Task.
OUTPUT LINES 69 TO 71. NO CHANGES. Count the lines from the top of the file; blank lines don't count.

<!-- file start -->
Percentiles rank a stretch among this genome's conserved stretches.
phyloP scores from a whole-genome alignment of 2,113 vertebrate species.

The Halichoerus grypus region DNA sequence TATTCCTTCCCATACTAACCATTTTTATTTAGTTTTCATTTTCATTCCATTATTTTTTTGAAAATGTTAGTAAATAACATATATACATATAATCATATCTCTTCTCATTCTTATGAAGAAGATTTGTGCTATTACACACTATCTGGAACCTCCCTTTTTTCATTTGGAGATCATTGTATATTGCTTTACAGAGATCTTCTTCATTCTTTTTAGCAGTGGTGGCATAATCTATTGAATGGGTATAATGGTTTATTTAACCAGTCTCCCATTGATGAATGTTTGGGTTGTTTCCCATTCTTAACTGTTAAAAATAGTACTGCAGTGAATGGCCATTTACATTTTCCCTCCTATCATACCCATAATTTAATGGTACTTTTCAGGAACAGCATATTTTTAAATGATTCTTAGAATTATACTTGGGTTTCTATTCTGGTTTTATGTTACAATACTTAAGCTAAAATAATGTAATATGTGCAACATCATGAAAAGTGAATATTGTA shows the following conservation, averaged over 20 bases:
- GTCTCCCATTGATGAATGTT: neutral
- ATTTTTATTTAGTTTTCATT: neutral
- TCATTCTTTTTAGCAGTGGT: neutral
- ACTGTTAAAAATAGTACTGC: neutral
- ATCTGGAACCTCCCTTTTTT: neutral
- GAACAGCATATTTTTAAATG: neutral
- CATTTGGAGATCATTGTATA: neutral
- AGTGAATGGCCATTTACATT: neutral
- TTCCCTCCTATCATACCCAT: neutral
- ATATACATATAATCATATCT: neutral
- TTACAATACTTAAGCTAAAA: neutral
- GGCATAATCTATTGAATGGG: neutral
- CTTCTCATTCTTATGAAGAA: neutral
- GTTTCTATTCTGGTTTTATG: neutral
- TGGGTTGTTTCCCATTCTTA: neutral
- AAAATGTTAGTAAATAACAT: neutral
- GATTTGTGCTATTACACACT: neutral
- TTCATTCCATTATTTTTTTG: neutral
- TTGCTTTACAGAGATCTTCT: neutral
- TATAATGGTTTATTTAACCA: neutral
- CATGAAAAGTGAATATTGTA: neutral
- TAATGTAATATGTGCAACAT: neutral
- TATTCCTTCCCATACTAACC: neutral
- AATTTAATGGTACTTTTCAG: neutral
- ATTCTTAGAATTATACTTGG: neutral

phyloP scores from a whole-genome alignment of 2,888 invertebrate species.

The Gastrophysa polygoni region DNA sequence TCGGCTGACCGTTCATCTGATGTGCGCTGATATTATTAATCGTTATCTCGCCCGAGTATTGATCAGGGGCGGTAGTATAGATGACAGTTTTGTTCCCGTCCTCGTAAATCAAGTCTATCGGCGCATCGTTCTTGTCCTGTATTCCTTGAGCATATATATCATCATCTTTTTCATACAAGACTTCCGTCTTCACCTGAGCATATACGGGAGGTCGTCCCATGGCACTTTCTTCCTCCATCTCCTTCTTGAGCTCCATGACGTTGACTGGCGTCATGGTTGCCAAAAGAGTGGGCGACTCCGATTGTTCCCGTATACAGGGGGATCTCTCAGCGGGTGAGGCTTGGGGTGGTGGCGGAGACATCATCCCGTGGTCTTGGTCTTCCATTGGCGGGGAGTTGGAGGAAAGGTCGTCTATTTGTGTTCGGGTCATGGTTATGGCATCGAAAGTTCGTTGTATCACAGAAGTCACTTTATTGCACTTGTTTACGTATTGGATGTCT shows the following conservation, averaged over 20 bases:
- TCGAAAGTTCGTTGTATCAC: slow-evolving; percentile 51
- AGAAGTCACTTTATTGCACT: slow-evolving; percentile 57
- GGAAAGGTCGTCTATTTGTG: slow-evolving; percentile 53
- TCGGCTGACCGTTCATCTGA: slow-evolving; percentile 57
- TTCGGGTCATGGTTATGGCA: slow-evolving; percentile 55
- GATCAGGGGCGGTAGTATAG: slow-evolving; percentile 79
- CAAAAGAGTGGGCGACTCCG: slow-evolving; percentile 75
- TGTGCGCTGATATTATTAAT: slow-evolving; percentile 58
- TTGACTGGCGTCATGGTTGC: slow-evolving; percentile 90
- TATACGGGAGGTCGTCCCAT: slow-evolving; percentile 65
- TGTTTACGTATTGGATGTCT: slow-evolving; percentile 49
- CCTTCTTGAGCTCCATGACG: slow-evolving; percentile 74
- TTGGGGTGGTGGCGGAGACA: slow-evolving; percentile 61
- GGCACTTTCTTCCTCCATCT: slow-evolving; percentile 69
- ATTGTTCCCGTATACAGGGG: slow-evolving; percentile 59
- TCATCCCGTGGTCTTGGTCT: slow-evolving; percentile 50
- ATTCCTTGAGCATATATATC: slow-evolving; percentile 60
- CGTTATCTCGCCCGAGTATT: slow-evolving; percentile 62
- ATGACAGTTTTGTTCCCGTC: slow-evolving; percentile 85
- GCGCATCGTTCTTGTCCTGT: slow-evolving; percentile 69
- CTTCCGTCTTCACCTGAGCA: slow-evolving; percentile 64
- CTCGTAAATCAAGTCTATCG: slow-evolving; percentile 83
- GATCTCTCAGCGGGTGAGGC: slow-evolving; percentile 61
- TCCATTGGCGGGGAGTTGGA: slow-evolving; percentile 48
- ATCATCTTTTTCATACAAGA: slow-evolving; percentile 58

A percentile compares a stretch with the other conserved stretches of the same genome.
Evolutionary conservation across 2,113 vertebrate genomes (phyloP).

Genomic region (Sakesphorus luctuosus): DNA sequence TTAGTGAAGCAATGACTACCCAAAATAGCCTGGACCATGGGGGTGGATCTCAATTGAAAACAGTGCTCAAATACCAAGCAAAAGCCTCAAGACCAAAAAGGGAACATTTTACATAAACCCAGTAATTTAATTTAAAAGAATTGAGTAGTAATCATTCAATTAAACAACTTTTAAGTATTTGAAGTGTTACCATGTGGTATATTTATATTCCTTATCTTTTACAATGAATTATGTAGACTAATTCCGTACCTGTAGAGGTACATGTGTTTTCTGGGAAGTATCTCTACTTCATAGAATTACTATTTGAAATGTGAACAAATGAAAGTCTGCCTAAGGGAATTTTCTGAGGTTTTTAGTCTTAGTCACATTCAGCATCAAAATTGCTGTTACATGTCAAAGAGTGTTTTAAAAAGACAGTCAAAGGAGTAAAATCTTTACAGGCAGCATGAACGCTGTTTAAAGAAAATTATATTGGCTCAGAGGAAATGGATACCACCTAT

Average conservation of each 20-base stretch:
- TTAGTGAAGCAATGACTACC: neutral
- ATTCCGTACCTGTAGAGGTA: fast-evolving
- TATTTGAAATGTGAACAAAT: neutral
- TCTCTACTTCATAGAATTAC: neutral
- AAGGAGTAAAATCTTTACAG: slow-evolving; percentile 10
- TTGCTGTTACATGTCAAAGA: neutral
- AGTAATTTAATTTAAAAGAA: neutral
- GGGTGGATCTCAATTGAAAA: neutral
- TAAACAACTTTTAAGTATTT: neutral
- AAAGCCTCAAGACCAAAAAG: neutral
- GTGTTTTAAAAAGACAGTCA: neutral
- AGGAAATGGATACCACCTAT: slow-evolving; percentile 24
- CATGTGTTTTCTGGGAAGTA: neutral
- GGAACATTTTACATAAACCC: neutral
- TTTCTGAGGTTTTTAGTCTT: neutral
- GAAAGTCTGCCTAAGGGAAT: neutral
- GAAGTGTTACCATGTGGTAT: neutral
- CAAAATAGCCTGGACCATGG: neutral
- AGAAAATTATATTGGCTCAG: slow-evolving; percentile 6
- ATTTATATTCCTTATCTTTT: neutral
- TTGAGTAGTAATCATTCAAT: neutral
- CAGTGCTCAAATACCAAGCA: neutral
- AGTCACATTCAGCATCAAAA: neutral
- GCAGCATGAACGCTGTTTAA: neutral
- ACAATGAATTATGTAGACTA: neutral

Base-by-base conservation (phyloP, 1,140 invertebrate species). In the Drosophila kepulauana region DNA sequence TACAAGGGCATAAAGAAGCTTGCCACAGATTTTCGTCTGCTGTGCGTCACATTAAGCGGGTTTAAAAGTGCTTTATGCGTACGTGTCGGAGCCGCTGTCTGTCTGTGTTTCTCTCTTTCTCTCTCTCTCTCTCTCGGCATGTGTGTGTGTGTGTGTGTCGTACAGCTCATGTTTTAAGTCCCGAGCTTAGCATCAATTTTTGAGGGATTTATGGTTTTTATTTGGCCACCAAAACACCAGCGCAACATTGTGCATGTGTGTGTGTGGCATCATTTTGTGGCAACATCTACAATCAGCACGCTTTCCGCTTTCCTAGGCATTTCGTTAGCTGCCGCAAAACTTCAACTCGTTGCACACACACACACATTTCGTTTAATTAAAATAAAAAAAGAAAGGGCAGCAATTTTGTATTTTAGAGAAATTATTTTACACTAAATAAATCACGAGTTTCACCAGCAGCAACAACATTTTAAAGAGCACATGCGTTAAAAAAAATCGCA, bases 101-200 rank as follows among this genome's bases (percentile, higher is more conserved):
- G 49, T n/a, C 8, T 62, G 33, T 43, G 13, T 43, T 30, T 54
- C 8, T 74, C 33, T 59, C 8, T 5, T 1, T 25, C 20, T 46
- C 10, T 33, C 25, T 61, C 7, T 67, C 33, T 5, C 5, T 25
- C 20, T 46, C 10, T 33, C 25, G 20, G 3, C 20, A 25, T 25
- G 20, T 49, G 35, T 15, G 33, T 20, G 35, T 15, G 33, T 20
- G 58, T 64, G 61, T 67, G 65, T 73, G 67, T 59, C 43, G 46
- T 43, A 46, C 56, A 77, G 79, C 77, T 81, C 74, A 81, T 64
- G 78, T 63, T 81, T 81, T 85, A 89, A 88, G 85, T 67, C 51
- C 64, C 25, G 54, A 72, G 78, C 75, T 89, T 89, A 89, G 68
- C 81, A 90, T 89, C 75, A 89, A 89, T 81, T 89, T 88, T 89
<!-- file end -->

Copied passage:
- AAAGCCTCAAGACCAAAAAG: neutral
- GTGTTTTAAAAAGACAGTCA: neutral
- AGGAAATGGATACCACCTAT: slow-evolving; percentile 24